Advertisements for the marketplace are also running in Spanish, there is a Spanish-language version of the marketplace website and several advocacy groups are doing outreach and education in Latino communities.
But Latinos, who make up about 60 percent of the uninsured in the state, may be slower to apply because of the delay in getting enough Spanish-speaking enrollment counselors certified or because of a lack of education about the law, advocates said. Maria Lemus, executive director of Vision y Compromiso, an organization of Latino community health workers, agreed with Lee that more Latinos will enroll over time. But many of them still don’t know what options are available, and they often need one-on-one help signing up for insurance.
“We can educate and inform and get them to the door or to the website, but moving them through the system is a different process,” she said.
Marian Mulkey, who leads health reform research at the California HealthCare Foundation, said California officials should, however, be concerned. Latinos, she said, are a “pretty big part of the target population”.
Pent-Up Demand For Coverage
Kevin Horn, a 60-year-old self-employed graphic artist in Orange County, is among the more expected sort of enrollees: an older person with health problems. Horn and others like him represent the pent-up demand in the market of people who have been shut out of buying health insurance.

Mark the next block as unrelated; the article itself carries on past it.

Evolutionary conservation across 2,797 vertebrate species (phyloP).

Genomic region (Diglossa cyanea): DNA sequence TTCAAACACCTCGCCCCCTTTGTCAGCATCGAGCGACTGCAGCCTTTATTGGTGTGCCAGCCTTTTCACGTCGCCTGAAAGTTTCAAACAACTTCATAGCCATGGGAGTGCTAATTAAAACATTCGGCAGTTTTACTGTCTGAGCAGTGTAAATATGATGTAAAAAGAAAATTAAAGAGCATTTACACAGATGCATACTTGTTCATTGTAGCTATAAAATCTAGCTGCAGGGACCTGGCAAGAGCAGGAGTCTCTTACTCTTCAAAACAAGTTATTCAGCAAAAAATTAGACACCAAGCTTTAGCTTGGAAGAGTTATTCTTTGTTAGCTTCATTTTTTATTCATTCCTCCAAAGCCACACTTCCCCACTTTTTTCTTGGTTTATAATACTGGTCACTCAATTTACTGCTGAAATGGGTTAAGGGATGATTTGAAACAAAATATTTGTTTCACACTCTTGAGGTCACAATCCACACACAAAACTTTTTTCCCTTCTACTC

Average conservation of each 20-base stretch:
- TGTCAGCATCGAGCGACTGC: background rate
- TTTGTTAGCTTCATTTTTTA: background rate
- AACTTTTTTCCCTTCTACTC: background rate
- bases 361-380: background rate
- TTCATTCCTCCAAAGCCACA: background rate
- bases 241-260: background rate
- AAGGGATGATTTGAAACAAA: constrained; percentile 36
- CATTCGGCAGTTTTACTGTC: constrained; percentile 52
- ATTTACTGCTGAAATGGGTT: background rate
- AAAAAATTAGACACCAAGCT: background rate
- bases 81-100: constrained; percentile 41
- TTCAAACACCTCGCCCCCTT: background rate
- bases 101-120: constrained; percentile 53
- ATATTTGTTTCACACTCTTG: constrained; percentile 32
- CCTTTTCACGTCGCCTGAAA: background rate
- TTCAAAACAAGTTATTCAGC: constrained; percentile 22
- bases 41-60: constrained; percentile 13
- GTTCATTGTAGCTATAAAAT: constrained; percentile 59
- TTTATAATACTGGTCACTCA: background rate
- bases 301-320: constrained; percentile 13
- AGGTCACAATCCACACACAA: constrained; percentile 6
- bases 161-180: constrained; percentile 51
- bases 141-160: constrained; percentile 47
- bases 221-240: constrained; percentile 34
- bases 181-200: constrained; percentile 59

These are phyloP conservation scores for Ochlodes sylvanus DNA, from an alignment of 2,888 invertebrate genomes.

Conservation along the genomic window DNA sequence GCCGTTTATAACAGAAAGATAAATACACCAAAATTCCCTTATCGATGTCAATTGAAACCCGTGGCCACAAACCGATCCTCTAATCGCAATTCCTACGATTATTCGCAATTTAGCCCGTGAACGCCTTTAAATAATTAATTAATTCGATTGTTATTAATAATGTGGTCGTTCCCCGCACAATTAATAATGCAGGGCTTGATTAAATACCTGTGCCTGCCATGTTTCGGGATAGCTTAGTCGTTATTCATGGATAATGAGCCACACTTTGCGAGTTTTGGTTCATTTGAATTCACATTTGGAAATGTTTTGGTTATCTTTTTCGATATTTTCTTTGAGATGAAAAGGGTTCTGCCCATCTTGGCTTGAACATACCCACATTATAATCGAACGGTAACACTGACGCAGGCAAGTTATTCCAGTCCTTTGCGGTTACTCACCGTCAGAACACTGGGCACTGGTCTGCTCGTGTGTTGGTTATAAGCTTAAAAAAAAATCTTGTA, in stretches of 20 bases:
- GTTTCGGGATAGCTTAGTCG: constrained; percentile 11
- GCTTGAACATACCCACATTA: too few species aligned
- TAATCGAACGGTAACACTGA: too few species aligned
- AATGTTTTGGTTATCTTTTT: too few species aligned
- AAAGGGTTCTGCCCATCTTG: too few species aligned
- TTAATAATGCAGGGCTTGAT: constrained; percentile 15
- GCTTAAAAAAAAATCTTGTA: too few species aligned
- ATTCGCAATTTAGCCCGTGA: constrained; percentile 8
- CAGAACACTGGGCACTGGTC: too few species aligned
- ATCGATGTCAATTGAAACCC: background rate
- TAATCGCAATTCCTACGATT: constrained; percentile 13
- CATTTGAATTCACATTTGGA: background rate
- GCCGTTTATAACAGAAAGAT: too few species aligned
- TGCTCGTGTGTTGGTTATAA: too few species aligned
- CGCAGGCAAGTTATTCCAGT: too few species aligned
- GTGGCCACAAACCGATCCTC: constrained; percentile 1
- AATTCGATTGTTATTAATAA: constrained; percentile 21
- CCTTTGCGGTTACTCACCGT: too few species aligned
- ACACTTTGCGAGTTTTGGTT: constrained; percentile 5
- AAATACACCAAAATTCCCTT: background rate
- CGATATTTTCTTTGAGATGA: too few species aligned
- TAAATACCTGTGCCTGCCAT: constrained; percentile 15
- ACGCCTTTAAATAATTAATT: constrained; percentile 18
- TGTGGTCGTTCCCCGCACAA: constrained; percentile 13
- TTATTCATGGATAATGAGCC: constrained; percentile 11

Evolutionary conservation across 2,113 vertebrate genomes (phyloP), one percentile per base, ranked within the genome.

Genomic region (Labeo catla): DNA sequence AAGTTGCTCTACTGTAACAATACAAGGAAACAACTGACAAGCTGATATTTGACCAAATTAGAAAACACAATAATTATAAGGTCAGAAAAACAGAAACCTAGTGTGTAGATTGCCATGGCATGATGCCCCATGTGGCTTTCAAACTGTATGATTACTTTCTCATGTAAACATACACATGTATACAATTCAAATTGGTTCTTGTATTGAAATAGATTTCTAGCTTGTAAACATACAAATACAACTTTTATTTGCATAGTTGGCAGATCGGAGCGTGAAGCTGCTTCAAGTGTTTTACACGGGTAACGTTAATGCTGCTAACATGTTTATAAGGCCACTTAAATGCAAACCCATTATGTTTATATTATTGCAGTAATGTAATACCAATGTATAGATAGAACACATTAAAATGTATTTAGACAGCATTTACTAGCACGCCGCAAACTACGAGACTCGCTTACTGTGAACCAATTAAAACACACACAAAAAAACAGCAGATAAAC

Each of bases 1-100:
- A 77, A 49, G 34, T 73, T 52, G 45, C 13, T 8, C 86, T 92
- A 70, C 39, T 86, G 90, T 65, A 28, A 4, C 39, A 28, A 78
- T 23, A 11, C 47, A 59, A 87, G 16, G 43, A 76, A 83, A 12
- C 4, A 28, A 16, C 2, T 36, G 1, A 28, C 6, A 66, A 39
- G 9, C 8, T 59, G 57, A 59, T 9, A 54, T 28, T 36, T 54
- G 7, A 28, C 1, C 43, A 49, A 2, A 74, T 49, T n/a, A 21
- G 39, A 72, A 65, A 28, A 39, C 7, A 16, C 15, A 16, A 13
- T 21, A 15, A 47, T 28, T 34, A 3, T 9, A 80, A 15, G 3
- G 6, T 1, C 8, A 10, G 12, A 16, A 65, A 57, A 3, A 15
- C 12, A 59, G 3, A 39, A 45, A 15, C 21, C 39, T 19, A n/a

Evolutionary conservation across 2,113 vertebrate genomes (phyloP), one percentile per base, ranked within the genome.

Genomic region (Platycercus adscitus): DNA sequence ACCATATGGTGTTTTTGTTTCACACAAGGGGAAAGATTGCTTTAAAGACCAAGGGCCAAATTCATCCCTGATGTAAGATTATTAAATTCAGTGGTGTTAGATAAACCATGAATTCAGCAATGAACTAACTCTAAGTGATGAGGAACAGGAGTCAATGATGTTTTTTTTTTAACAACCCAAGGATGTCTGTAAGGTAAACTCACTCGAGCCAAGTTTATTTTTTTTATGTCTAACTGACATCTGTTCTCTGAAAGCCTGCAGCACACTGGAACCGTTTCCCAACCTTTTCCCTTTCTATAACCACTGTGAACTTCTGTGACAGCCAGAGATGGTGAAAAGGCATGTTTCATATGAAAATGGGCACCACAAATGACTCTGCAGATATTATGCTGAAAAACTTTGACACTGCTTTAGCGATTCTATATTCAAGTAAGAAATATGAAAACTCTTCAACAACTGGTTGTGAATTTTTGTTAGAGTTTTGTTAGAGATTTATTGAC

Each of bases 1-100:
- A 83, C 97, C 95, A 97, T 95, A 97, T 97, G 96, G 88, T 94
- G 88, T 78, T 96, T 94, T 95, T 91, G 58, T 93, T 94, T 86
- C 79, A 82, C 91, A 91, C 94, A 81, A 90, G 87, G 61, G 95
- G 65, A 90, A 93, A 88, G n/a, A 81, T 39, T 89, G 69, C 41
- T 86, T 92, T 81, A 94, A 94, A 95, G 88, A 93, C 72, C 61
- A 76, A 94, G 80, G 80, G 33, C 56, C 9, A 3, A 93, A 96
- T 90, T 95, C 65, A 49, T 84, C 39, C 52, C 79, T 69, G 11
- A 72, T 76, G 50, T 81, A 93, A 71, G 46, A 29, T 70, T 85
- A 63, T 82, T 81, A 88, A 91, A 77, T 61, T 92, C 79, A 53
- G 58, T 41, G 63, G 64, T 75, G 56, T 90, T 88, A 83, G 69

He has a long list of health issues, including acid reflux, chronic fatigue syndrome, fibromyalgia and high blood pressure. He takes about 18 pills each day, and many of his prescriptions will run out in January. He has been denied coverage in the past but now pays about $500 a month for insurance through a special program for people with preexisting illnesses.
Horn, 60, went onto the website on Oct. 1 but got an error message when he tried to enroll. He spent weeks trying to sign up online and over the phone before the application finally went through this week. His new plan under Covered California will cost $74 a month – a dramatic savings.
“I am definitely eager and anxious,” he said. Horn said he can’t afford to pay his last two months of premiums and has already made medical appointments for January, when his new coverage begins.
Larry Kaplan, who lives in Los Angeles, is also looking forward to January. Kaplan, 60, signed up this month for a plan under Covered California, which will save him about $300 a month. Kaplan began paying for his own health policy after losing his job and his insurance several years ago.
Kaplan said he is overweight and has high blood pressure and high cholesterol. “I am in pretty good health, but I have the typical chronic things people my age have,” he said.
Thu, Nov 21 2013